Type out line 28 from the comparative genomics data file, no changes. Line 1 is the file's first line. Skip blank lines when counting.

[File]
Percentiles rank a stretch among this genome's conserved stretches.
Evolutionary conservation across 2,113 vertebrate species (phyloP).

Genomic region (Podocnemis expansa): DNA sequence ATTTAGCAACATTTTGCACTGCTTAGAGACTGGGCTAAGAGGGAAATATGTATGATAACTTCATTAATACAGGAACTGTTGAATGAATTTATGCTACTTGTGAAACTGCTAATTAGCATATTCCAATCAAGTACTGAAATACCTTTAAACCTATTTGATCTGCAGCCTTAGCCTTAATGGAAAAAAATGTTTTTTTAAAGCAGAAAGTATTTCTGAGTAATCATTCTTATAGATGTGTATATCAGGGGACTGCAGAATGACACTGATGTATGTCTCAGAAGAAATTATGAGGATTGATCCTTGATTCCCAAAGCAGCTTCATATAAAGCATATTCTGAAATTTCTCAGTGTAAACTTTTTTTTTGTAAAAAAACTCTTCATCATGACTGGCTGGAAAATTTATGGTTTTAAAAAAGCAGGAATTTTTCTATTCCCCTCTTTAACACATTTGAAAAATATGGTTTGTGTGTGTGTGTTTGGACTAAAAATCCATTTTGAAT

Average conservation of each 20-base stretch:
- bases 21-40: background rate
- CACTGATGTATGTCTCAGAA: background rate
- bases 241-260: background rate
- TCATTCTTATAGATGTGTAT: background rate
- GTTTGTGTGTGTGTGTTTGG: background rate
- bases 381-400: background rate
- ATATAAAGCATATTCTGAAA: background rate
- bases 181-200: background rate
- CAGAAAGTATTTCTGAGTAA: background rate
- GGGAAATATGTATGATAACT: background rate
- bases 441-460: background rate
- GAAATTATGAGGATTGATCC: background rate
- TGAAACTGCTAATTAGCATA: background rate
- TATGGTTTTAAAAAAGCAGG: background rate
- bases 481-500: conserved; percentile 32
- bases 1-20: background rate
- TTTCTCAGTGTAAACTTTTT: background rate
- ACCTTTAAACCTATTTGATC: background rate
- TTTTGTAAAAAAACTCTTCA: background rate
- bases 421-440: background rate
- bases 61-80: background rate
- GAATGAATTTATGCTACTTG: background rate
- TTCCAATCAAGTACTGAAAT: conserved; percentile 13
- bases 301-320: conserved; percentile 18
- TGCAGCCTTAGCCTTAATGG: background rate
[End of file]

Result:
- bases 301-320: conserved; percentile 18